Shows of the imagination:
Charles Baxter, writer/teacher at Warren Wilson College, publishes his “best-of”
by Rob Neufeld
Charles Baxter, one of the master writers who teaches within Warren Wilson College’s MFA Writing Program, furthers his reputation with “Gryphon: New and Selected Stories.” The new book brings his short story collection total to five, matching the number of novels he’s published.
The title story, “Gryphon,” is a Roald Dahl kind of shout-out that says: even though it’s sometimes dangerous, it’s great to let the imagination roam. The same philosophy applies to fabulous beasts and daring concepts.
“Miss Ferenczi!” calls out a fourth grader in the “Gryphon” story. “John said that six times eleven is sixty-eight and you said he was right!”
“In higher mathematics,” Ferenczi, a substitute teacher, responds, “six times eleven can be considered to be sixty-eight.”
“Think of six times eleven equals sixty-eight as a substitute fact,” she advises. “When your teacher, Mr. Hibler returns, six times eleven will be sixty-six again…And it will be that way for the rest of your lives in Five Oaks.”
On beyond Five Oaks
Conformist Midwestern suburbs are one of the familiar types of environment in Baxter’s collection. There are also the northern woods, big cities, and universities. In the story, “Harmony of the World,” Baxter imagines a small Ohio town in which the narrator’s family members were solid, mediocre, and cheerful. People played the piano, “but not too well, since excellent playing would have been faintly antisocial.”
Yet, a local genius—the narrator, Peter Jenkins—had emerged from this burg, having been applauded and revered by his fellows. As it turns out, Peter has a tragic flaw—a lack of craziness, which dooms him to a fate of undistinguished limbo. As described by Dante, Baxter notes, this state consists of a lot of sighing.
Baxter’s literary, musical, art, and pop culture references create a stream of cultural commentary throughout his fiction. Even when the references are what pop culture would call high culture, they are illustrated so well, they come off as great stories. “Harmony of the World” presents the story of Paul Hindemith, the music-of-the-spheres composer whose reputation declined after his death; and the lyrics of “Nine Epitaphs” by Theodore Chanler.
I want to go hear “Nine Epitaphs” now.
In “The Winner,” the final story in “Gryphon,” Baxter turns his myth-making lens on a Gatsby-type setting. Feature writer Jerry Krumholtz is on his way to interview reclusive billionaire James Mallard for the magazine, “Success.”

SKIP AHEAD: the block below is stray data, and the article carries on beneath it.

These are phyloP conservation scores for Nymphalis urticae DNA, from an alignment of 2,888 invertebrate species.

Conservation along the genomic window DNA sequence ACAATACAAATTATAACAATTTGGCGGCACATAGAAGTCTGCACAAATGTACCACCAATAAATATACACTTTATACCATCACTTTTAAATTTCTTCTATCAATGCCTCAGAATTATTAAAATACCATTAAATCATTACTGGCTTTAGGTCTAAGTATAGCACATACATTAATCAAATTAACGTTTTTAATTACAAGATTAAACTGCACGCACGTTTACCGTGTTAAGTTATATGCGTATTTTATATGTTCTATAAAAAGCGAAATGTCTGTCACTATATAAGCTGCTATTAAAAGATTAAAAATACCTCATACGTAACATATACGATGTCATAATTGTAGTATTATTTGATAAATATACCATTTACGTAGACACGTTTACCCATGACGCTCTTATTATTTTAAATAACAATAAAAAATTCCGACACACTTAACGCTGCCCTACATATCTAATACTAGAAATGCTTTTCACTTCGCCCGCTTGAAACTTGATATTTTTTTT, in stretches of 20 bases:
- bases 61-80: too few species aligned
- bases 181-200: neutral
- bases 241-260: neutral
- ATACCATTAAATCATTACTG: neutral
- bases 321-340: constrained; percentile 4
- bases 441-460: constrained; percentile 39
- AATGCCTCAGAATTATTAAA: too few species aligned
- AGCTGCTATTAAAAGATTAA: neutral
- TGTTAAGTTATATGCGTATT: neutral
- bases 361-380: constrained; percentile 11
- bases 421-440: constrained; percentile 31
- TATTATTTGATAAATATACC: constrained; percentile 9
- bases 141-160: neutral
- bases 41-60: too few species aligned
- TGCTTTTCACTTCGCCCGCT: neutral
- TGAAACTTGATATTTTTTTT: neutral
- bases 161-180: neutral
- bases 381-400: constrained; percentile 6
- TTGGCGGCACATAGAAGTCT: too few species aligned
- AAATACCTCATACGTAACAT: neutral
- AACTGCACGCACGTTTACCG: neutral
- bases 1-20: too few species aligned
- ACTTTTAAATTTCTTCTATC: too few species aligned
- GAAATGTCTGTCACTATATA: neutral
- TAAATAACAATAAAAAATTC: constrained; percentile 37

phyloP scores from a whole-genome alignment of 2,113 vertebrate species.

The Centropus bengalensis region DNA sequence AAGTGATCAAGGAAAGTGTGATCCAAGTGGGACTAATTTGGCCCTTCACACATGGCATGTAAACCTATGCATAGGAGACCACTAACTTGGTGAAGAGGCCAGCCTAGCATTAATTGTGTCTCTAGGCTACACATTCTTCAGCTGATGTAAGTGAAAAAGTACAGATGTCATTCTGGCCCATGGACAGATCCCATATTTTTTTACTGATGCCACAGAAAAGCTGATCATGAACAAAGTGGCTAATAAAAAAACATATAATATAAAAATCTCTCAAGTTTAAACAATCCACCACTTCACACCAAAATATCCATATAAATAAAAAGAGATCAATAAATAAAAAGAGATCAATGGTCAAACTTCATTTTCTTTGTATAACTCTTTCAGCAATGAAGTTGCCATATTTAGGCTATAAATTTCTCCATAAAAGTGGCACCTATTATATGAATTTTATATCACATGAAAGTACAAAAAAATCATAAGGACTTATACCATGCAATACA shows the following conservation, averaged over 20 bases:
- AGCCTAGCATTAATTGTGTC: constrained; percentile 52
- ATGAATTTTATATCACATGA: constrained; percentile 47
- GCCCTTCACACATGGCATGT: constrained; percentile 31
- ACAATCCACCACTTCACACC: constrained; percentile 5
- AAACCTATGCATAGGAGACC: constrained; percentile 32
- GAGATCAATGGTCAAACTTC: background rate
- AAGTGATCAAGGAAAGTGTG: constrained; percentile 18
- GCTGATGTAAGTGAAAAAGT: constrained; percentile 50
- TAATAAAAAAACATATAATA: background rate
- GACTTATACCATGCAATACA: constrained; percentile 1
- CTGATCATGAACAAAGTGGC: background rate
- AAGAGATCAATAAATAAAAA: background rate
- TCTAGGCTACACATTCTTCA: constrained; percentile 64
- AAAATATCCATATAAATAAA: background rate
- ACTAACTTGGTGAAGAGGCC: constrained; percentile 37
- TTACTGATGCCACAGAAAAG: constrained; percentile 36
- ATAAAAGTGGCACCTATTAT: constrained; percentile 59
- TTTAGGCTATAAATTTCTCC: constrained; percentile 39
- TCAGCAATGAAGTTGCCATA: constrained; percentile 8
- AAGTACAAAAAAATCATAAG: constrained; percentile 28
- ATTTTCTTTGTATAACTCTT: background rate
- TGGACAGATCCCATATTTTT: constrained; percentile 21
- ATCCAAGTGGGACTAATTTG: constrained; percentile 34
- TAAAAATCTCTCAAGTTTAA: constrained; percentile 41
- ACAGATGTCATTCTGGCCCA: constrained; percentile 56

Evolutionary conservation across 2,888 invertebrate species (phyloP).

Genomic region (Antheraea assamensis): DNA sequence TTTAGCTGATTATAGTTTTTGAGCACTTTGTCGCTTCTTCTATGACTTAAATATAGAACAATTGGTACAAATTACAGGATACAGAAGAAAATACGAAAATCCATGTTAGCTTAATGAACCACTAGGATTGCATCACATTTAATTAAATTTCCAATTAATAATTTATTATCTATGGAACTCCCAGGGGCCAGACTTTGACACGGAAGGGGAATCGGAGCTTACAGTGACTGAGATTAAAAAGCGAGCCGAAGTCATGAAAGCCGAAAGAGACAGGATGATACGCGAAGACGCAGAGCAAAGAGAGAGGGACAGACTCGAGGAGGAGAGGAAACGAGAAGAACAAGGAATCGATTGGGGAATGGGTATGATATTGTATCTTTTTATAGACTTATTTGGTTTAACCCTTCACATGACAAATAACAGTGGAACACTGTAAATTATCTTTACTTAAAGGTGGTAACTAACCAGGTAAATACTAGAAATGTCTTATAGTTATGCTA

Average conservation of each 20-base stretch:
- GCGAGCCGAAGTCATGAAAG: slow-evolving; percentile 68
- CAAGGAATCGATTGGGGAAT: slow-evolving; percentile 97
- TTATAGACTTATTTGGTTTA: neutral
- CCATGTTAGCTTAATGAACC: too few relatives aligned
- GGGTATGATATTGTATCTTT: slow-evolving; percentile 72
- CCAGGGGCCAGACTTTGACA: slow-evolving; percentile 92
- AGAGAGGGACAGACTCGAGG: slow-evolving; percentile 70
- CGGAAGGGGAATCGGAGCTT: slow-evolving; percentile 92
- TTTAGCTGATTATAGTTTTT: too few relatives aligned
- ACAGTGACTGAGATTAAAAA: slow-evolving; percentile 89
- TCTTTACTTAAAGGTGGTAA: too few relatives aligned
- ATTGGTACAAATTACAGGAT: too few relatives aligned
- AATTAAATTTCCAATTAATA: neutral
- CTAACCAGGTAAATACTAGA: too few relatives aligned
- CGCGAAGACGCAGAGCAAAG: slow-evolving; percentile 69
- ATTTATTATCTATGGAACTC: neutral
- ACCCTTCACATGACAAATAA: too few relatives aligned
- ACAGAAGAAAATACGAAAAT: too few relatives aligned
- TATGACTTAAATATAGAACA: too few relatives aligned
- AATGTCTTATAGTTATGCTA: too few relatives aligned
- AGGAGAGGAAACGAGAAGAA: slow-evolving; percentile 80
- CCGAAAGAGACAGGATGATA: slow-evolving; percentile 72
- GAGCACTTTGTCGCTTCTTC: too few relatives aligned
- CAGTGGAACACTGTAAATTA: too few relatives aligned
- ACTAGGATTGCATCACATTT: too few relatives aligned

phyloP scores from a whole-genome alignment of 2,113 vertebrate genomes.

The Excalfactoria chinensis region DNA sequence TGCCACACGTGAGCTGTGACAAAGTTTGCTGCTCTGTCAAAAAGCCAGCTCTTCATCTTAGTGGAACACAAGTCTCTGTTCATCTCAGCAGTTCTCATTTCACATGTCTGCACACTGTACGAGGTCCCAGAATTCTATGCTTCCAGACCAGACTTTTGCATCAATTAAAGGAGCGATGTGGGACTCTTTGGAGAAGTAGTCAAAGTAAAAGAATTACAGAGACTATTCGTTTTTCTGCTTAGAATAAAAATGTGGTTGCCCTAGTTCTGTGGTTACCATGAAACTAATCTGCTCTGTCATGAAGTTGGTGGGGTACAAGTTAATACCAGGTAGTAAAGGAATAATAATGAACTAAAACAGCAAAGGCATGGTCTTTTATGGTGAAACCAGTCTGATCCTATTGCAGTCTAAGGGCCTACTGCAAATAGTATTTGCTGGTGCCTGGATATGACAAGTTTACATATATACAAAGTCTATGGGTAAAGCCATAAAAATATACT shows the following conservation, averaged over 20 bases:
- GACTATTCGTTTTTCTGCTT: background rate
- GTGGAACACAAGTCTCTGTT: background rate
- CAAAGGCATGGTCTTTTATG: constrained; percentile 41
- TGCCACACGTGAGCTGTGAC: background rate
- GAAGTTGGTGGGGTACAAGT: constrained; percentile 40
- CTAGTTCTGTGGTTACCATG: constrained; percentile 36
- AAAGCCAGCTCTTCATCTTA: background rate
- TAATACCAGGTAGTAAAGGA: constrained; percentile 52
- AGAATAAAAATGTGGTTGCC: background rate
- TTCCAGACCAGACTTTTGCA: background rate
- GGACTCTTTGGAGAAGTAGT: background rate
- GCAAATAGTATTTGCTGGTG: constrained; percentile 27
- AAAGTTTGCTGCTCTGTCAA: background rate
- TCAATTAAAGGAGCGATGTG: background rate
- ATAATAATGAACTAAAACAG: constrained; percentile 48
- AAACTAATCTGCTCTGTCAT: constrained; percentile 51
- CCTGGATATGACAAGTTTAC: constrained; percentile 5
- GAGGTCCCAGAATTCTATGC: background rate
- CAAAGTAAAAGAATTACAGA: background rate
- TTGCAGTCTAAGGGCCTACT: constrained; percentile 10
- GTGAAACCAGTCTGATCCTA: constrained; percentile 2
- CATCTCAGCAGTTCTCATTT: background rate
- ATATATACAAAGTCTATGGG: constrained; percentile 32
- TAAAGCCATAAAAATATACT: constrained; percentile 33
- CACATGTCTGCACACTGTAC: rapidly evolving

Lost in northern Minnesota, Krumholtz gets directions from a gas station attendant, whose landmarks are Señor Big Cheese and On Spec! Glasses. When Krumholtz finally arrives at the Mallard castle, he experiences a fairy tale, with the Olympian owner claiming many women, walking around naked at times, and demonstrating how to butcher a deer.
Angered by rich people’s monopoly on happiness, Krumholtz spins a ghastly (fictional) tale about his own misfortunes. He gets the Mallards to cry and their home-schooled children to be struck dumb with shock.
Baxter knows how to do ghastly. His relationship with the being that some of his characters call God involves developing a response to the accidents of life. Baxter welcomes such visitations, questions their meanings, and wraps them in stage clothes.
A mysterious allegorical stalker in the story, “Ghosts,” actually goes by the name of Augenblick—German for “blink of an eye.” Baxter likes to play—sometimes too capriciously, as in “Ghosts” and “Westland.”
Most of the time, Baxter’s pilgrim’s journeys and tragi-comic tales plumb the depths of psychology and faith. Poe and Kafka get a modern realist’s brush.
“Surprised by Joy” contains Thurberesque humor—a husband coming home to his wife who has suddenly taken to standing on her head with her legs crossed. But, as it turns out, both partners are suffering a horrendous haunting. Their daughter, who died at age three in a freak accident, comes to both of them in dreams, showing signs of growing up and saying that her new world is okay but she misses her parents.
There is a fierceness in Baxter’s realistic scenes of calamity that weds feeling with technique. But do not dismiss the value of great technique, something that Baxter got to hone as a teacher in Warren Wilson College’s MFA Program for Writers.
The program involves January and July residencies, characterized by team-taught workshops and combined with independent study. Baxter has taught, written, and read at many of the residencies since 1985.
One year, he related in an interview with the Citizen-Times, he lectured on “Unheard Melodies”—“the ways that people don’t listen.” He suggested to students that “one way to make dialogue come alive is to make the characters not listen to each other.”
Baxter exemplifies how entertainment and enlightenment come together in good fiction. Yes, we can be both fun-loving and deep.
That is why, at the beginning of his book’s first story, “The Would-be Father,” Baxter puts an odd vision in front of his hero, a man who has suddenly become the guardian of his niece. The face of the man’s elderly neighbor, Mrs. Schultz, appears in his kitchen window. She’d like a drink of water. The daft crone becomes a Zen-like guide through his misadventures.
Then there’s the fun of naming someone Augenblick. “I’ve been reading the letters of Eudora Welty,” Baxter related in response to the matter of name-making. “In one of her stories, someone is named Dill Pickle.”
Gryphon: New and Selected Stories by Charles Baxter (Pantheon hardcover, Jan. 11, 2011, 408 pages, $27.95)
Read interview (soon to be posted)
ATTEND THE PROGRAMS
The Warren Wilson College MFA Program for Writers presents daily readings and lectures by students and instructors, Jan. 3 – 12. Check the schedule.